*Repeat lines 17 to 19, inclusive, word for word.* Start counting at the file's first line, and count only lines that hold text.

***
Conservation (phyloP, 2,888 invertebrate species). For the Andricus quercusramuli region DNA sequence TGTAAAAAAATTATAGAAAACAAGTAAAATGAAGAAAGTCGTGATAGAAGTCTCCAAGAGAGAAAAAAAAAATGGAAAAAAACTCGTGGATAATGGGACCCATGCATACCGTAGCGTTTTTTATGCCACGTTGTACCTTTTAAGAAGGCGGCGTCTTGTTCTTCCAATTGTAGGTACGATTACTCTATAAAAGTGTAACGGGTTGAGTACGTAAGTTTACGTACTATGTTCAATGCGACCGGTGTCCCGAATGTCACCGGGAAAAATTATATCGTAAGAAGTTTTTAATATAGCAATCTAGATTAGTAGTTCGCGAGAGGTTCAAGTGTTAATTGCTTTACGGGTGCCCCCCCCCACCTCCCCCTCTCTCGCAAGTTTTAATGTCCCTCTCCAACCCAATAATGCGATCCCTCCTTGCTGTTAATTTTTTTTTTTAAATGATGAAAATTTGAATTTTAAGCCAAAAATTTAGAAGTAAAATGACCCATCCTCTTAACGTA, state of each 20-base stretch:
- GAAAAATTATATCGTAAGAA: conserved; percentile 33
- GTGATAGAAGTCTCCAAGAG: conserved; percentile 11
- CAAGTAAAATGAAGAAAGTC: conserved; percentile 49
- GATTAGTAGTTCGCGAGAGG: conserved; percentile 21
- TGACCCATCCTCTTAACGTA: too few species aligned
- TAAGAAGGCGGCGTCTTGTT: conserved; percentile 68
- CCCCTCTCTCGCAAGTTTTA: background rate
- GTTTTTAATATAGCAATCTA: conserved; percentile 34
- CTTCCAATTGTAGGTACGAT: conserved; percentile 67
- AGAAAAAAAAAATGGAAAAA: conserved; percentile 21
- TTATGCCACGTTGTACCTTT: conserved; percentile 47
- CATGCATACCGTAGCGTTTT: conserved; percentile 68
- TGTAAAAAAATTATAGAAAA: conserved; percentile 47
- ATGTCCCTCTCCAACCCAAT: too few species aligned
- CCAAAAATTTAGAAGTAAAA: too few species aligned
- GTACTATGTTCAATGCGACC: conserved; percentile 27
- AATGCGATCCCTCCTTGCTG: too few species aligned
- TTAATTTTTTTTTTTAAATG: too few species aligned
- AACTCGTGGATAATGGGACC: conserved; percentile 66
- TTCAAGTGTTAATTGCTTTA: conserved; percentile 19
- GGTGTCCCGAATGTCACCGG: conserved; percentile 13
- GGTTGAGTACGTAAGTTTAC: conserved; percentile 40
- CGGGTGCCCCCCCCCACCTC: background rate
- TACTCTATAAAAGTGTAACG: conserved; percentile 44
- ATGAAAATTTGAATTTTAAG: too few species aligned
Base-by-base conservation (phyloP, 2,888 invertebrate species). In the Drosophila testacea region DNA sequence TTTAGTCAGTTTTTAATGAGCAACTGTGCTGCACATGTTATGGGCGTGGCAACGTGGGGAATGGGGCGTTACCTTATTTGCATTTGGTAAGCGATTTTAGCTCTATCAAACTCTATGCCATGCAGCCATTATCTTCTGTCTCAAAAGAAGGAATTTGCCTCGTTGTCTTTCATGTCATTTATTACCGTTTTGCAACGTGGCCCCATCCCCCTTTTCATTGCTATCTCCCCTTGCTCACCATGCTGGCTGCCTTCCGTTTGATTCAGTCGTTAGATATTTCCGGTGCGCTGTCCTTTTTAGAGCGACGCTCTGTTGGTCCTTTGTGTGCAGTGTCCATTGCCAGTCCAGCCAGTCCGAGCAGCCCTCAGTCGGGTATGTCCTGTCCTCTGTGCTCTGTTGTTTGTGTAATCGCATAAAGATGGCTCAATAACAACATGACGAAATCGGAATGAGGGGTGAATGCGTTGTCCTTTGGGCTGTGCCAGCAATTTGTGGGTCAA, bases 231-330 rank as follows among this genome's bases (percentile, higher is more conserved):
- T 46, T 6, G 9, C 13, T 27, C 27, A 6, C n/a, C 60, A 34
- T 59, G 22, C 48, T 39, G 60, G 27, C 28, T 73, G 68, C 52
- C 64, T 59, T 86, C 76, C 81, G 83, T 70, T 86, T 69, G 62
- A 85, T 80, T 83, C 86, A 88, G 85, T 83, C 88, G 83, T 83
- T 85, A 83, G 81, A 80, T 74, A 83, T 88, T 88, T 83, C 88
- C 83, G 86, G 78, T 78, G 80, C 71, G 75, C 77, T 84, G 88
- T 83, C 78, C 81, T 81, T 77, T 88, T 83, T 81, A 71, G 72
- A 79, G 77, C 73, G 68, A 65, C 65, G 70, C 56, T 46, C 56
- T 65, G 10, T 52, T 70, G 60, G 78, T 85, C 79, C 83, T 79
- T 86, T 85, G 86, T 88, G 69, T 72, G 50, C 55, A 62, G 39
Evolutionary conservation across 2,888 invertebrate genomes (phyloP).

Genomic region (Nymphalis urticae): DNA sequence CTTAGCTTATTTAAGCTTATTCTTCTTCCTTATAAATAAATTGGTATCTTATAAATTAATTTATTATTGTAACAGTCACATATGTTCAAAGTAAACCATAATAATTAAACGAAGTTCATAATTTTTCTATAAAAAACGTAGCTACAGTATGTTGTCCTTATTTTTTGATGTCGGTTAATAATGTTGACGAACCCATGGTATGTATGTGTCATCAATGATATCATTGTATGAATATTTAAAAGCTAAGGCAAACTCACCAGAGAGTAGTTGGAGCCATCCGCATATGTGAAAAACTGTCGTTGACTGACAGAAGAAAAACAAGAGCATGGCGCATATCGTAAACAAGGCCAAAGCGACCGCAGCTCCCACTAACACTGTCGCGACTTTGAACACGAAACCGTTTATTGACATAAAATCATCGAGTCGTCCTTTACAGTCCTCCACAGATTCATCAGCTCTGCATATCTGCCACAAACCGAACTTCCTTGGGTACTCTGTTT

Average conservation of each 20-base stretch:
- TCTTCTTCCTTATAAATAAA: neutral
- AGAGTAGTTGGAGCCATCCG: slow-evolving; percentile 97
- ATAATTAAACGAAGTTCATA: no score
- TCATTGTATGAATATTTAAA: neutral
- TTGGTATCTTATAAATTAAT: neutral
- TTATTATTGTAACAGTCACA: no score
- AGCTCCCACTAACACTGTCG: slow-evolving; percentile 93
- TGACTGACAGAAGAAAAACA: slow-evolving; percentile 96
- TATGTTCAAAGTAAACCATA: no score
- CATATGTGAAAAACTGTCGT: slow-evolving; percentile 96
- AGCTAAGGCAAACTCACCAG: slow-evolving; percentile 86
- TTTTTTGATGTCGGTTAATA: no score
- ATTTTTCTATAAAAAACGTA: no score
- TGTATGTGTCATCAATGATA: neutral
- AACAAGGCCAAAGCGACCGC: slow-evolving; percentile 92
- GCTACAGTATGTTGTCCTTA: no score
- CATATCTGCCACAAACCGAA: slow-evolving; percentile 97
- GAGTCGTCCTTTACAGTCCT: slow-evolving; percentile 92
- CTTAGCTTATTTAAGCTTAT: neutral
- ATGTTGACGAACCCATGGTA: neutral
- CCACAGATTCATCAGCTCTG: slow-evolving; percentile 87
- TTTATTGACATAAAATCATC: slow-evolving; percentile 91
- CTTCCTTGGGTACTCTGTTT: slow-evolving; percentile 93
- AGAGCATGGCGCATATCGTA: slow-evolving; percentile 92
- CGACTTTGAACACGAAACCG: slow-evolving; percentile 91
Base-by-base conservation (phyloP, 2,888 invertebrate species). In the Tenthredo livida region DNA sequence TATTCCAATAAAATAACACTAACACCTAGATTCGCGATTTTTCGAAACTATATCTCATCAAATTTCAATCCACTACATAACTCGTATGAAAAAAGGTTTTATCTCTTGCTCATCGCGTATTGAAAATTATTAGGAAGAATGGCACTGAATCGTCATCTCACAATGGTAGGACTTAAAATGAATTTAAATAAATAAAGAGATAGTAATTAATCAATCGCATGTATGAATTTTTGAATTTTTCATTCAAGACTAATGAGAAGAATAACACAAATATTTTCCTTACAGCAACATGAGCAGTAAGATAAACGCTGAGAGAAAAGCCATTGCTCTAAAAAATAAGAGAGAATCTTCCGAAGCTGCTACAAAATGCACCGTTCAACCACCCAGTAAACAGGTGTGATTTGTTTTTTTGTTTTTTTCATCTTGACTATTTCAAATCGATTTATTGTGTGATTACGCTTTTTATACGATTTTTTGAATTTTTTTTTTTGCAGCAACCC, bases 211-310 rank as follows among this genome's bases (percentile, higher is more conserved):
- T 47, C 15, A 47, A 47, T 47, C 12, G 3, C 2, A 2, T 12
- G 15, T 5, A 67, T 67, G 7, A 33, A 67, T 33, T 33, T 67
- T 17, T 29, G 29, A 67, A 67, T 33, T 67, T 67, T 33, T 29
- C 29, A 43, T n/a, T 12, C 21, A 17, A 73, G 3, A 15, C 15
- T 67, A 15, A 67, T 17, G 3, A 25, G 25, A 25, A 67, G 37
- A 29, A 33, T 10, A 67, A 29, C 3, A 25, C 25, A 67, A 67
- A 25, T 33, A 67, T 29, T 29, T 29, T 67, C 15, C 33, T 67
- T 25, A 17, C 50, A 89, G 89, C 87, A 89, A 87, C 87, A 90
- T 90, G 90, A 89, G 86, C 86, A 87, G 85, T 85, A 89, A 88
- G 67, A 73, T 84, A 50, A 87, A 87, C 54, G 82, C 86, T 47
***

- GTACTATGTTCAATGCGACC: conserved; percentile 27
- AATGCGATCCCTCCTTGCTG: too few species aligned
- TTAATTTTTTTTTTTAAATG: too few species aligned